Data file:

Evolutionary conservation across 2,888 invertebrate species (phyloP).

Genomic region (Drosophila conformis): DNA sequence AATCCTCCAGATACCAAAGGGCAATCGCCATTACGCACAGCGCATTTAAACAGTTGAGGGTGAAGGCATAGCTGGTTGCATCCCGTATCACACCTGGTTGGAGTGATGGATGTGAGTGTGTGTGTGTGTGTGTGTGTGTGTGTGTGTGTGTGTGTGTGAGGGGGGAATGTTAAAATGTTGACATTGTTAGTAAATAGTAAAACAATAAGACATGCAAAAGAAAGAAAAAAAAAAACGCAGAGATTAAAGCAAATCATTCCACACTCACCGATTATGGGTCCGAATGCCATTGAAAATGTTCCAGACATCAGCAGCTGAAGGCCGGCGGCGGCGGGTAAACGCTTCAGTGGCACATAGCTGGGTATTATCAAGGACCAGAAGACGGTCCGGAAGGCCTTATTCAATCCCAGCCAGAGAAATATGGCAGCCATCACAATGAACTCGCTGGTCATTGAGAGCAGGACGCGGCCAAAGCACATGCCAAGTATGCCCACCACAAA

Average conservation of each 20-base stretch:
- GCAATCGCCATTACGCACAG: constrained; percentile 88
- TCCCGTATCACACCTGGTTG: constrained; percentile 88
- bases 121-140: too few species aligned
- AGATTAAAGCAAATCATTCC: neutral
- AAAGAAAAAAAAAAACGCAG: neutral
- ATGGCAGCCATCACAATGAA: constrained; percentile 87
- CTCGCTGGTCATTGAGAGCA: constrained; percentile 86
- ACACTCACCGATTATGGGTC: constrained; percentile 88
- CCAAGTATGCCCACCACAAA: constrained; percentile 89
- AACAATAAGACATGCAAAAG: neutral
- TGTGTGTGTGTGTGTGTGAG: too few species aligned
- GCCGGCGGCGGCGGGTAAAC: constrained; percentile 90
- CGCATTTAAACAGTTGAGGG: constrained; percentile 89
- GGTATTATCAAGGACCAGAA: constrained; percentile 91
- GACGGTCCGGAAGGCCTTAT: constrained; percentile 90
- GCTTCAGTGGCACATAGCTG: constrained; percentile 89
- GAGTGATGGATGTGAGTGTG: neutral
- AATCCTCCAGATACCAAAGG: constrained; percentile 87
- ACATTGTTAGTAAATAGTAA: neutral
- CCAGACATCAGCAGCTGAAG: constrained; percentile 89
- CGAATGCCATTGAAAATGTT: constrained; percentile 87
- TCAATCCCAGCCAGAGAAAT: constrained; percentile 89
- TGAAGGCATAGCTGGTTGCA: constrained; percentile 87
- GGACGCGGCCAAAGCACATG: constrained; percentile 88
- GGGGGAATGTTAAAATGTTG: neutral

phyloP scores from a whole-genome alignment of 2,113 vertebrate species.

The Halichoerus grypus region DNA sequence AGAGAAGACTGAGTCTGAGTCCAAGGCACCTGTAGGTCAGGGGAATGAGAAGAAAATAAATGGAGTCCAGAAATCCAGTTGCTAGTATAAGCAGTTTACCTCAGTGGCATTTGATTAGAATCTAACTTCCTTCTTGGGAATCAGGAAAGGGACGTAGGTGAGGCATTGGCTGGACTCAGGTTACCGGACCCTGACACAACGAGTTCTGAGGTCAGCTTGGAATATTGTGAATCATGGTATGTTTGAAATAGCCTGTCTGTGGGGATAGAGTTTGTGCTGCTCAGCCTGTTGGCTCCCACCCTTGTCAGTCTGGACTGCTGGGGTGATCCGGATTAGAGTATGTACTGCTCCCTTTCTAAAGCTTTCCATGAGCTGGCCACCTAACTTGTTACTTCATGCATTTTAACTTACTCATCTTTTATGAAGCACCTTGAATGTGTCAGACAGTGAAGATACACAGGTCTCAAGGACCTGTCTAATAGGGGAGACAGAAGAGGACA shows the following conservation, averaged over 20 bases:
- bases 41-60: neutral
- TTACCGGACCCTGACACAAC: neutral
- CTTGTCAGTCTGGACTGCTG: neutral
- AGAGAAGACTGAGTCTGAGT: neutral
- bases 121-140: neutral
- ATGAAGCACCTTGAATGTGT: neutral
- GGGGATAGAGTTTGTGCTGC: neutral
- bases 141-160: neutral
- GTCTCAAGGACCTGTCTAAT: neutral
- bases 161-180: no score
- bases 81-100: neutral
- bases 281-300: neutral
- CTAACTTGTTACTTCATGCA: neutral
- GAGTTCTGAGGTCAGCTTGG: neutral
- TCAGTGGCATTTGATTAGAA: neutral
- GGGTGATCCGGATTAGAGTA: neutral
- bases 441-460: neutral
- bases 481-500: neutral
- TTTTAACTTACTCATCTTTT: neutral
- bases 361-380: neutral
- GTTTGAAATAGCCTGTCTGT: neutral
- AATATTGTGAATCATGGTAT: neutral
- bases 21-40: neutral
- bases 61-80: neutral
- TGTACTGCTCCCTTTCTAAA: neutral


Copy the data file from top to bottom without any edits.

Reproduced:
Evolutionary conservation across 2,888 invertebrate species (phyloP).

Genomic region (Drosophila conformis): DNA sequence AATCCTCCAGATACCAAAGGGCAATCGCCATTACGCACAGCGCATTTAAACAGTTGAGGGTGAAGGCATAGCTGGTTGCATCCCGTATCACACCTGGTTGGAGTGATGGATGTGAGTGTGTGTGTGTGTGTGTGTGTGTGTGTGTGTGTGTGTGTGTGAGGGGGGAATGTTAAAATGTTGACATTGTTAGTAAATAGTAAAACAATAAGACATGCAAAAGAAAGAAAAAAAAAAACGCAGAGATTAAAGCAAATCATTCCACACTCACCGATTATGGGTCCGAATGCCATTGAAAATGTTCCAGACATCAGCAGCTGAAGGCCGGCGGCGGCGGGTAAACGCTTCAGTGGCACATAGCTGGGTATTATCAAGGACCAGAAGACGGTCCGGAAGGCCTTATTCAATCCCAGCCAGAGAAATATGGCAGCCATCACAATGAACTCGCTGGTCATTGAGAGCAGGACGCGGCCAAAGCACATGCCAAGTATGCCCACCACAAA

Average conservation of each 20-base stretch:
- GCAATCGCCATTACGCACAG: constrained; percentile 88
- TCCCGTATCACACCTGGTTG: constrained; percentile 88
- bases 121-140: too few species aligned
- AGATTAAAGCAAATCATTCC: neutral
- AAAGAAAAAAAAAAACGCAG: neutral
- ATGGCAGCCATCACAATGAA: constrained; percentile 87
- CTCGCTGGTCATTGAGAGCA: constrained; percentile 86
- ACACTCACCGATTATGGGTC: constrained; percentile 88
- CCAAGTATGCCCACCACAAA: constrained; percentile 89
- AACAATAAGACATGCAAAAG: neutral
- TGTGTGTGTGTGTGTGTGAG: too few species aligned
- GCCGGCGGCGGCGGGTAAAC: constrained; percentile 90
- CGCATTTAAACAGTTGAGGG: constrained; percentile 89
- GGTATTATCAAGGACCAGAA: constrained; percentile 91
- GACGGTCCGGAAGGCCTTAT: constrained; percentile 90
- GCTTCAGTGGCACATAGCTG: constrained; percentile 89
- GAGTGATGGATGTGAGTGTG: neutral
- AATCCTCCAGATACCAAAGG: constrained; percentile 87
- ACATTGTTAGTAAATAGTAA: neutral
- CCAGACATCAGCAGCTGAAG: constrained; percentile 89
- CGAATGCCATTGAAAATGTT: constrained; percentile 87
- TCAATCCCAGCCAGAGAAAT: constrained; percentile 89
- TGAAGGCATAGCTGGTTGCA: constrained; percentile 87
- GGACGCGGCCAAAGCACATG: constrained; percentile 88
- GGGGGAATGTTAAAATGTTG: neutral

phyloP scores from a whole-genome alignment of 2,113 vertebrate species.

The Halichoerus grypus region DNA sequence AGAGAAGACTGAGTCTGAGTCCAAGGCACCTGTAGGTCAGGGGAATGAGAAGAAAATAAATGGAGTCCAGAAATCCAGTTGCTAGTATAAGCAGTTTACCTCAGTGGCATTTGATTAGAATCTAACTTCCTTCTTGGGAATCAGGAAAGGGACGTAGGTGAGGCATTGGCTGGACTCAGGTTACCGGACCCTGACACAACGAGTTCTGAGGTCAGCTTGGAATATTGTGAATCATGGTATGTTTGAAATAGCCTGTCTGTGGGGATAGAGTTTGTGCTGCTCAGCCTGTTGGCTCCCACCCTTGTCAGTCTGGACTGCTGGGGTGATCCGGATTAGAGTATGTACTGCTCCCTTTCTAAAGCTTTCCATGAGCTGGCCACCTAACTTGTTACTTCATGCATTTTAACTTACTCATCTTTTATGAAGCACCTTGAATGTGTCAGACAGTGAAGATACACAGGTCTCAAGGACCTGTCTAATAGGGGAGACAGAAGAGGACA shows the following conservation, averaged over 20 bases:
- bases 41-60: neutral
- TTACCGGACCCTGACACAAC: neutral
- CTTGTCAGTCTGGACTGCTG: neutral
- AGAGAAGACTGAGTCTGAGT: neutral
- bases 121-140: neutral
- ATGAAGCACCTTGAATGTGT: neutral
- GGGGATAGAGTTTGTGCTGC: neutral
- bases 141-160: neutral
- GTCTCAAGGACCTGTCTAAT: neutral
- bases 161-180: no score
- bases 81-100: neutral
- bases 281-300: neutral
- CTAACTTGTTACTTCATGCA: neutral
- GAGTTCTGAGGTCAGCTTGG: neutral
- TCAGTGGCATTTGATTAGAA: neutral
- GGGTGATCCGGATTAGAGTA: neutral
- bases 441-460: neutral
- bases 481-500: neutral
- TTTTAACTTACTCATCTTTT: neutral
- bases 361-380: neutral
- GTTTGAAATAGCCTGTCTGT: neutral
- AATATTGTGAATCATGGTAT: neutral
- bases 21-40: neutral
- bases 61-80: neutral
- TGTACTGCTCCCTTTCTAAA: neutral